Removal of Privileges - Due to his poor behavior, you can take away privileges such as dessert, staying up late, or outings with his friends. Try not to remove your child from interaction with other family members, because he needs the opportunity to behave well and heal the hurts he has caused.

Removal of privileges should match the "crime" whenever possible. So if your young child gets into your cookie jar, then she should have no dessert for a day. If your child steals money from a sibling, then she should receive no allowance the next time and pay back money that she has stolen.

Adding Chores - Giving your child additional chores, can be more effective for some children than other discipline. All children older than 4 years of age should have daily chores. Chores for discipline should be written down and have a set time limit for their completion or additional chores will be added.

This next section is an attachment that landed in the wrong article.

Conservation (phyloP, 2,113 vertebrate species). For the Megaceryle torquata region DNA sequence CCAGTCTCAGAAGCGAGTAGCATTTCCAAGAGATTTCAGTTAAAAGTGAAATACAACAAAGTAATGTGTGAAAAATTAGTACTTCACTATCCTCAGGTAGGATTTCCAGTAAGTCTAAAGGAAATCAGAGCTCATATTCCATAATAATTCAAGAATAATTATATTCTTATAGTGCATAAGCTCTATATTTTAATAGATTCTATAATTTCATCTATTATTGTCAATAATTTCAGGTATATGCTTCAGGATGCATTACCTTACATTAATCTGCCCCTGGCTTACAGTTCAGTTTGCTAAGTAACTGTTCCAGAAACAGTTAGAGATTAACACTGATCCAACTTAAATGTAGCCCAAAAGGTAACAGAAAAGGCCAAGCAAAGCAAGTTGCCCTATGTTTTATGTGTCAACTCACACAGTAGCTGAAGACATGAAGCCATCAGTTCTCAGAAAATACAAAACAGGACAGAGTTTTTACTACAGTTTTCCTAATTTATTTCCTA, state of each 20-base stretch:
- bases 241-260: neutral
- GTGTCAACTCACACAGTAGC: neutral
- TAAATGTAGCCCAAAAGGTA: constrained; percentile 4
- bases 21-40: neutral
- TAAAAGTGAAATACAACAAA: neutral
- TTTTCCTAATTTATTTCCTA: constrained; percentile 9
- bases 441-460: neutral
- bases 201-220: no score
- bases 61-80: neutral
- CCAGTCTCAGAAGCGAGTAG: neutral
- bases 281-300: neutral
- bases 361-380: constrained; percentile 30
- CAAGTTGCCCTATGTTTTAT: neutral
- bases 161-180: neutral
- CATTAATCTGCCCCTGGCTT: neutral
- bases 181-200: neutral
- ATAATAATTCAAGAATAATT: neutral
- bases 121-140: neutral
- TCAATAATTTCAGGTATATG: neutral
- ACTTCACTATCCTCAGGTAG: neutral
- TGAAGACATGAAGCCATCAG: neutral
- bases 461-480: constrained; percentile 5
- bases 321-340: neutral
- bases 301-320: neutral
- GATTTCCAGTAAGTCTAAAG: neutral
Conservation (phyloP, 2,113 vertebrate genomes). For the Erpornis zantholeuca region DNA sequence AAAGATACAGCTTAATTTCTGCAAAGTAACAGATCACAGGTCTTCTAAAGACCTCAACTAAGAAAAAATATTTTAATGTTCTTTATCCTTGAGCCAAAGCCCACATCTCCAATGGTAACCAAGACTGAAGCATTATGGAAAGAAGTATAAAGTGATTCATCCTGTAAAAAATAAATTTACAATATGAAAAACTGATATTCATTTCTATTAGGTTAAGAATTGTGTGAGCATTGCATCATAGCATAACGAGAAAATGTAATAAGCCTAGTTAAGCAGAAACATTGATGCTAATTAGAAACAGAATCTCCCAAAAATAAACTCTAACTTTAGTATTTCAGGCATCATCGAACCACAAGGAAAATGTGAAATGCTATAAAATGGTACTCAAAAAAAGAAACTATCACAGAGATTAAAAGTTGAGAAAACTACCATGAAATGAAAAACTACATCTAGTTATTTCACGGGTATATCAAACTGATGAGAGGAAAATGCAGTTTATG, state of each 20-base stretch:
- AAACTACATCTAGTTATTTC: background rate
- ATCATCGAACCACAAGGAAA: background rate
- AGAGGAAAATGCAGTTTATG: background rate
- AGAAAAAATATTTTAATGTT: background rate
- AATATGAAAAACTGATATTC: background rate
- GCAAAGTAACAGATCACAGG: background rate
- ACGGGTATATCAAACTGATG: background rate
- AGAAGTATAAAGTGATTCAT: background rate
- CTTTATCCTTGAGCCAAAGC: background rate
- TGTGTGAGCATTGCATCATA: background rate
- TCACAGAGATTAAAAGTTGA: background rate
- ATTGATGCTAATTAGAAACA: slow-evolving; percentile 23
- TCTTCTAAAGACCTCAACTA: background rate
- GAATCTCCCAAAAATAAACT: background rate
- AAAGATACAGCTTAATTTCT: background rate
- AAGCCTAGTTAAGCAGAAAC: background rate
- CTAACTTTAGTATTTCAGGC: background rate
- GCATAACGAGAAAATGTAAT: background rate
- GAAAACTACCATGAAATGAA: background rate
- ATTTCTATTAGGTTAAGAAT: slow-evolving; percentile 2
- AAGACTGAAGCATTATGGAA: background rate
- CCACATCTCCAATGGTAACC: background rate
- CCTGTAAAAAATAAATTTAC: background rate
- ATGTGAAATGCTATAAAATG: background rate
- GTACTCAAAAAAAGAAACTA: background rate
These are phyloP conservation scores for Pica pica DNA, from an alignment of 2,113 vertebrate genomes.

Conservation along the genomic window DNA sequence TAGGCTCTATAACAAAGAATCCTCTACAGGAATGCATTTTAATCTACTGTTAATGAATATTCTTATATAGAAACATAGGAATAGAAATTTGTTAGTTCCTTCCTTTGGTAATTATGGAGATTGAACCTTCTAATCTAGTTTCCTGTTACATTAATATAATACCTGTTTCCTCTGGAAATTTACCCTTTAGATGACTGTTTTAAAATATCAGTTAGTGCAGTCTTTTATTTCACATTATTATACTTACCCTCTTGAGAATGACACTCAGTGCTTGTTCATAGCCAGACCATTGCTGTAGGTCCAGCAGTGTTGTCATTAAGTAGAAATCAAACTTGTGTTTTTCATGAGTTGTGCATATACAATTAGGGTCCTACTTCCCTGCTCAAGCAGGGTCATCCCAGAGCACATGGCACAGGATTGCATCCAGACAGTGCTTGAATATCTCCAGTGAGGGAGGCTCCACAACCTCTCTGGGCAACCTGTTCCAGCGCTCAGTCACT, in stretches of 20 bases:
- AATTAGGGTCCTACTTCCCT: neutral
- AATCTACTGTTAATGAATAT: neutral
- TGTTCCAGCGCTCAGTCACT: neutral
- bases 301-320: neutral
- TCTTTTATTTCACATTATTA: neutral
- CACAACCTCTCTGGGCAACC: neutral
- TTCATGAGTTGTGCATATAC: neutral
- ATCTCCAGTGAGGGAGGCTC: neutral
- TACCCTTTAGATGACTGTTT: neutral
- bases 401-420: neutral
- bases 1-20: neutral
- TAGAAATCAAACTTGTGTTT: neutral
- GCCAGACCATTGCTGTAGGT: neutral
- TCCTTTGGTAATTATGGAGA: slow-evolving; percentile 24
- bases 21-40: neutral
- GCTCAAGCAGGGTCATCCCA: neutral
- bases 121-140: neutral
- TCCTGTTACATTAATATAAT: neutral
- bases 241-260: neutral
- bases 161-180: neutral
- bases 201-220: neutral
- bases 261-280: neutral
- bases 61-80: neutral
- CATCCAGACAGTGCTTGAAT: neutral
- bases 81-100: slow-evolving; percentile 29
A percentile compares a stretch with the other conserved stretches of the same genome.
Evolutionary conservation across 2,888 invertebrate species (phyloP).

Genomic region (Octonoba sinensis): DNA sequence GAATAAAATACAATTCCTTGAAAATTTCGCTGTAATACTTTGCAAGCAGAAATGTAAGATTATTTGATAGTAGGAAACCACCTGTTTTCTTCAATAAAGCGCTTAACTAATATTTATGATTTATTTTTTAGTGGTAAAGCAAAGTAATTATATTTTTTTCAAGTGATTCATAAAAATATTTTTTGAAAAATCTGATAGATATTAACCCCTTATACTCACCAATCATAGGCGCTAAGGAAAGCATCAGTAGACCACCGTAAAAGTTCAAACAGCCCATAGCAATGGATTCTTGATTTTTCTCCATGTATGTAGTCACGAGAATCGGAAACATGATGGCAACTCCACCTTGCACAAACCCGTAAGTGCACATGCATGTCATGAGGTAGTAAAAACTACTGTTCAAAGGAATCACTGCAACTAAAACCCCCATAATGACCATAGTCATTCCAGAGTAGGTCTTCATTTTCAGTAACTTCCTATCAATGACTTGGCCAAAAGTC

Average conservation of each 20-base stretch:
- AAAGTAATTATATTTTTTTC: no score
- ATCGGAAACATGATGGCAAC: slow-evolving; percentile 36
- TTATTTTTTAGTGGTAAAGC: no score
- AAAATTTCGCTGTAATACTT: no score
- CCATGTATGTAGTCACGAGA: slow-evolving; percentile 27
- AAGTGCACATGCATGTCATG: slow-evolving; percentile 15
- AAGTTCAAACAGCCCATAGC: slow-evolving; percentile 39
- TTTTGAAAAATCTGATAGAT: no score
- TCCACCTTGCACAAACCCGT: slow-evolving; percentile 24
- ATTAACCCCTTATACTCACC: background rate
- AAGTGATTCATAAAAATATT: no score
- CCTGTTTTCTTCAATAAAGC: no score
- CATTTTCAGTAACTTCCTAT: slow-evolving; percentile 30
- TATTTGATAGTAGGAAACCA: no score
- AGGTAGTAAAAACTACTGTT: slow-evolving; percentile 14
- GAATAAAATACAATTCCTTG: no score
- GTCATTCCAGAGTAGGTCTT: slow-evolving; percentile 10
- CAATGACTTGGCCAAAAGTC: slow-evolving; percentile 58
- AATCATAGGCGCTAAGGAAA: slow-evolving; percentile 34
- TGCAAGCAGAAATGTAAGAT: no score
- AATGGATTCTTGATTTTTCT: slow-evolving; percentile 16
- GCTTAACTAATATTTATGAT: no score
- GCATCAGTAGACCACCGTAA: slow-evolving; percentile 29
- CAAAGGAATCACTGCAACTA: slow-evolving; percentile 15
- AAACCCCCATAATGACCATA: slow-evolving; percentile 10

Timeout - Placing your child in a boring spot can be very effective for slowing him down and helping him think about his bad behavior. For each year of life, give 1 minute of timeout  (thus 5-year-olds get 5 minutes). If this does not work after 3 times, then place him in his room for 30 minutes.

Spanking - About 70% of parents spank at times, although many organizations suggest that this is bad. The research is limited on spanking. If you choose to spank, here are the Don'ts: Don't spank a child older than 10 years. Don't spank in anger. Don't use an object (switch or wooden spoon); use your hand since you can tell how hard you are swatting your child. Don't spank without warning your child first.  Don't spank anywhere except on the buttocks.  Only spank as a last resort. Don't spank in front of other children; take your child to a private area so as not to embarrass him. Give lots of attention and affection after the spanking.